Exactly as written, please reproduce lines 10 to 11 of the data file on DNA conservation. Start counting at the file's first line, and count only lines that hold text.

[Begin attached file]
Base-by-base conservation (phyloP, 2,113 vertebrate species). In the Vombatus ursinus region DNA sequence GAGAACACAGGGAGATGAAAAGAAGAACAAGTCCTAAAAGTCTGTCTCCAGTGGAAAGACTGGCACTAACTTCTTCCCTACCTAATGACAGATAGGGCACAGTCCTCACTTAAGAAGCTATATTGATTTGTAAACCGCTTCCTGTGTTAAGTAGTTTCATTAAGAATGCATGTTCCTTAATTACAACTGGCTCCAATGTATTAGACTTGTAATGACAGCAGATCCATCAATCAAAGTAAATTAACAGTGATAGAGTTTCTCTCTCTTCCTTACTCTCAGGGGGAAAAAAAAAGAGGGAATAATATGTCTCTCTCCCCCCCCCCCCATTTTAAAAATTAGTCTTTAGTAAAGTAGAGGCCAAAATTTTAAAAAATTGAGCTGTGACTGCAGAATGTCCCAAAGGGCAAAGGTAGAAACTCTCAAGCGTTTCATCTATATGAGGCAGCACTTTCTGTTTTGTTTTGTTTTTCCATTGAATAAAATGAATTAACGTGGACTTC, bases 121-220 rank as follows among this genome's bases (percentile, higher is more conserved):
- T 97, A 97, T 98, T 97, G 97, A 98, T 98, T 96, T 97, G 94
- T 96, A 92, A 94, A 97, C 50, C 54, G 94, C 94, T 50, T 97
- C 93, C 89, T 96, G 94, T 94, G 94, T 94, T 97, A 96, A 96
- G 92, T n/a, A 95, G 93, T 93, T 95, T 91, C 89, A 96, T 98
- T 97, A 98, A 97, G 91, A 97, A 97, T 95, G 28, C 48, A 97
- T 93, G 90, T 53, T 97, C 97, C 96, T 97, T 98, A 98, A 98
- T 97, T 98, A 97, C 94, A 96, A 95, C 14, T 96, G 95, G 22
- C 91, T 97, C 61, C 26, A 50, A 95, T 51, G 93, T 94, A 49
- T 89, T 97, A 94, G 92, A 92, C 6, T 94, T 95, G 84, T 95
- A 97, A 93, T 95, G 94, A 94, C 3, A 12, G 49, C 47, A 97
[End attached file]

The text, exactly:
- T 89, T 97, A 94, G 92, A 92, C 6, T 94, T 95, G 84, T 95
- A 97, A 93, T 95, G 94, A 94, C 3, A 12, G 49, C 47, A 97